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Transitive or intransitive

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Transitive or intransitive

Postby Kasper » Mon Jan 05, 2004 2:02 am

Transitive and intransitive verbs, what are they and what is the difference between them? How do you recognise which is which?
“Cum ego verbo utar,” Humpty Dumpty dixit voce contempta, “indicat illud quod optem – nec plus nec minus.”
“Est tamen rogatio” dixit Alice, “an efficere verba tot res indicare possis.”
“Rogatio est, “Humpty Dumpty responsit, “quae fiat magister – id cunctum est.”
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Postby bingley » Mon Jan 05, 2004 5:42 am

transitive verbs have an ojbect in the accusative case, intransitive verbs don't. The meaning might give you a clue. But generally you just have to know which one the verb is.
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Postby benissimus » Mon Jan 05, 2004 6:02 am

Examples in English would be... "live" and "be". You technically should not say "It was her who answered the door", but instead it would be proper to say "It was she...". For something more glaringly obvious, consider the sentence "I'm going to live you today"... I hope you are cringing at the violated intransitivity of that verb ;)

In Latin, a lot of verbs that are intransitive (whether they are or are not in English) can take a dative object instead of an accusative. Verbs such as noceo, nocere and servio, servire are intransitive not really because of their nature but because of the concepts they express. Noceo can be thought of as meaning "to harm", but it is really more like "to cause pain"... and you can't just "cause pain someone" because this someone needs to be an indirect object (i.e. dative) -> "cause pain to someone". Same thing goes with servio "to serve" or... "to be a slave to".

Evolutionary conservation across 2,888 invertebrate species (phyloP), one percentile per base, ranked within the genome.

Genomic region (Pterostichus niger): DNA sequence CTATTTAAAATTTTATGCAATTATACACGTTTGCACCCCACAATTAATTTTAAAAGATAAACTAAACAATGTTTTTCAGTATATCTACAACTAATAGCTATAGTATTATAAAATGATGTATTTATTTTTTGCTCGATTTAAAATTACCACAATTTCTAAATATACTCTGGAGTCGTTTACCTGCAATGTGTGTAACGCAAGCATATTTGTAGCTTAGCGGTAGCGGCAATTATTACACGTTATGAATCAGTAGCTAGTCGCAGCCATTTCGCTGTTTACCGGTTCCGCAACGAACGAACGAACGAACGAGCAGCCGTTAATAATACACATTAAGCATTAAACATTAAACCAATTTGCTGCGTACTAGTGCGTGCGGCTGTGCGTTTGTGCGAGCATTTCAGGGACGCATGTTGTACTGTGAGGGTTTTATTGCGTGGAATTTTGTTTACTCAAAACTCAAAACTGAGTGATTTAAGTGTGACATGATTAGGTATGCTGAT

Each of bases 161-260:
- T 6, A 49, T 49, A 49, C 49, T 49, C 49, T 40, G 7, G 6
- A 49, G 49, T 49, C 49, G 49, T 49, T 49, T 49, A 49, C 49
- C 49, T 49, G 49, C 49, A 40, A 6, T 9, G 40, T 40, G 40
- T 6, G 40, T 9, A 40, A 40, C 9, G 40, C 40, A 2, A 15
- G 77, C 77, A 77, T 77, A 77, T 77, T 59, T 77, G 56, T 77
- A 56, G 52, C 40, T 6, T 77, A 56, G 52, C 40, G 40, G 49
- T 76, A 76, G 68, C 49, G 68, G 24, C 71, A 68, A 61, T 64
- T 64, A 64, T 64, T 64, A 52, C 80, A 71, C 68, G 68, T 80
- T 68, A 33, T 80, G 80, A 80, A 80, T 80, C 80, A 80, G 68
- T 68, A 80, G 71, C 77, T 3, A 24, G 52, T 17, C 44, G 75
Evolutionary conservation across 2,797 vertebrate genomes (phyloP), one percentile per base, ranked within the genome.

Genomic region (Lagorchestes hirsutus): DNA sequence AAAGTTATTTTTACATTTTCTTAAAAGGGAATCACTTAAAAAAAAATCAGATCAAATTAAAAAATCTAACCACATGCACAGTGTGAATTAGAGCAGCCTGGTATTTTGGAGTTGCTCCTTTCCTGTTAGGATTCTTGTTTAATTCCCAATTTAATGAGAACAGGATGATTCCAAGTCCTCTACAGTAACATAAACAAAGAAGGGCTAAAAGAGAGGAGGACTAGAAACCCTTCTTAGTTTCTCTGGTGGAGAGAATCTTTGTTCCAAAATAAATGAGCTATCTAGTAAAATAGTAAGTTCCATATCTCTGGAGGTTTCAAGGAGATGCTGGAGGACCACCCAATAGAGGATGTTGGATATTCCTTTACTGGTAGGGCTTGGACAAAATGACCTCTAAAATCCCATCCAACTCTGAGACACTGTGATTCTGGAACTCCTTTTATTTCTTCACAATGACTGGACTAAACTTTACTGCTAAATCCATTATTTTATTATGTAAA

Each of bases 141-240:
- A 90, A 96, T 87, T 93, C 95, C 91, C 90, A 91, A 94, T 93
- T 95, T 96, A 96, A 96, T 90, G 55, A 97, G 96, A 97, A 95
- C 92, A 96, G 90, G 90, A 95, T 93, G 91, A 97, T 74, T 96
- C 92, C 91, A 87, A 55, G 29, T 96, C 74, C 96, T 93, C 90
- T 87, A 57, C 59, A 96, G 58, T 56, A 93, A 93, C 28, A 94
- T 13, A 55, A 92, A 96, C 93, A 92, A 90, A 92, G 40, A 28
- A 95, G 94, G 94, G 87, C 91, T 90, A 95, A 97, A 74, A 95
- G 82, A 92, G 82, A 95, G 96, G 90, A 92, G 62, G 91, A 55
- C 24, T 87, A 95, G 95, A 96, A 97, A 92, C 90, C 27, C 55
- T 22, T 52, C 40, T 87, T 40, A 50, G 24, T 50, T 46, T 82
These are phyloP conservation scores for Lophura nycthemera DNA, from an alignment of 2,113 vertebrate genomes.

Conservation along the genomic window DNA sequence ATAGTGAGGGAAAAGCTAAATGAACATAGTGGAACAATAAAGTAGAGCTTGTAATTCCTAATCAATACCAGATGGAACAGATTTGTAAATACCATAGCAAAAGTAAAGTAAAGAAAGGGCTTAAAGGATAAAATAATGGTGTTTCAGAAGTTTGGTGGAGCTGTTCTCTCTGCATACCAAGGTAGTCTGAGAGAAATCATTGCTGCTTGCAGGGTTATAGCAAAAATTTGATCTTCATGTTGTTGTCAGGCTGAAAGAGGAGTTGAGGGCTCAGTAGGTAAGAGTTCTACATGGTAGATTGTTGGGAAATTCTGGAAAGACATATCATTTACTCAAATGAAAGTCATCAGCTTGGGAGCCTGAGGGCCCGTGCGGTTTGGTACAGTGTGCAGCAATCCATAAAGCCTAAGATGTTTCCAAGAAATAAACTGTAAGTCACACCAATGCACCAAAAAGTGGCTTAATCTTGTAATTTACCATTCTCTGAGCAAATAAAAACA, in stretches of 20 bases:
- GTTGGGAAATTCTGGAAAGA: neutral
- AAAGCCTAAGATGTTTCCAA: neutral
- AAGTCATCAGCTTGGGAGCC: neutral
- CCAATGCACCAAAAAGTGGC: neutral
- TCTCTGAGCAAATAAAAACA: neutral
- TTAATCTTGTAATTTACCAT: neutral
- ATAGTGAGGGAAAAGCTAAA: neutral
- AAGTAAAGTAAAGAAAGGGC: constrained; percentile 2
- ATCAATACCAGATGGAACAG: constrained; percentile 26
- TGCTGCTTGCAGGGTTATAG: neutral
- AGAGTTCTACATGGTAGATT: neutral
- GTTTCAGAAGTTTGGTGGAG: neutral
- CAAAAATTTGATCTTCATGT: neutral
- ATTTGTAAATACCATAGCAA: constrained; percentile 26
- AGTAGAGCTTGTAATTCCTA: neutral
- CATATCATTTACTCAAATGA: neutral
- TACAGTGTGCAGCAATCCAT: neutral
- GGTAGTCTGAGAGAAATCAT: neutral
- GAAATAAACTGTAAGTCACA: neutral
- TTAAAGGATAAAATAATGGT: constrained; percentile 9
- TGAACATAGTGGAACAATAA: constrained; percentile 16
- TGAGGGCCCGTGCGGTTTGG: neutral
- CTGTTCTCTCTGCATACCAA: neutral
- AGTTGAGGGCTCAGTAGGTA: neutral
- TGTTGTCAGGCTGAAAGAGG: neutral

There are also some verbs which do not take direct objects because it just wouldn't make sense such as vivo, vivere "to live", although there are exceptions, such as "vitam vivere", but that is a minor point pertaining to related words. As in English, sum, esse is quirkily intransitive.
flebile nescio quid queritur lyra, flebile lingua murmurat exanimis, respondent flebile ripae
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Postby ingrid70 » Mon Jan 05, 2004 10:33 am

benissimus wrote:Examples in English would be... "live" and "be". You technically should not say "It was her who answered the door", but instead it would be proper to say "It was she...". For something more glaringly obvious, consider the sentence "I'm going to live you today"... I hope you are cringing at the violated intransitivity of that verb ;)


I was going to say that in Dutch (Kasper's first language I believe) you can usually determine whether a verb is transitive by putting it in the passive. If you can't make a personalised passive, the verb is intransitive (ik zie hem - hij wordt door mij gezien; ik ga - "er wordt door mij gegaan" is awkward but possible, but "hij wordt door mij gegaan" is not.)

But although the Dutch verb for 'live' is intransitive, "ik word geleefd" (i'm being lived) is a regular expression to indicate that you don't have control over your own life because of external pressure (kids, work, school etc.)

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Postby benissimus » Mon Jan 05, 2004 12:46 pm

That reminds me of some other weird things in Latin. You would think that verbs like curro, currere "to run" and eo, ire "to go" would be intransitive (and they are), but the third person of both verbs is occasionally found in the passive to indicate certain meanings (of which I am not yet entirely certain).
flebile nescio quid queritur lyra, flebile lingua murmurat exanimis, respondent flebile ripae
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Postby ingrid70 » Mon Jan 05, 2004 1:39 pm

I think that's the same as in Dutch, impersonal use:
pugnatur - er wordt gevochten (it is fought) - there is fighting, people are fighting.

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Postby Kasper » Mon Jan 05, 2004 10:24 pm

Thanks a lot guys! /Hartelijk bedankt!

That really does help! thanks!
“Cum ego verbo utar,” Humpty Dumpty dixit voce contempta, “indicat illud quod optem – nec plus nec minus.”
“Est tamen rogatio” dixit Alice, “an efficere verba tot res indicare possis.”
“Rogatio est, “Humpty Dumpty responsit, “quae fiat magister – id cunctum est.”
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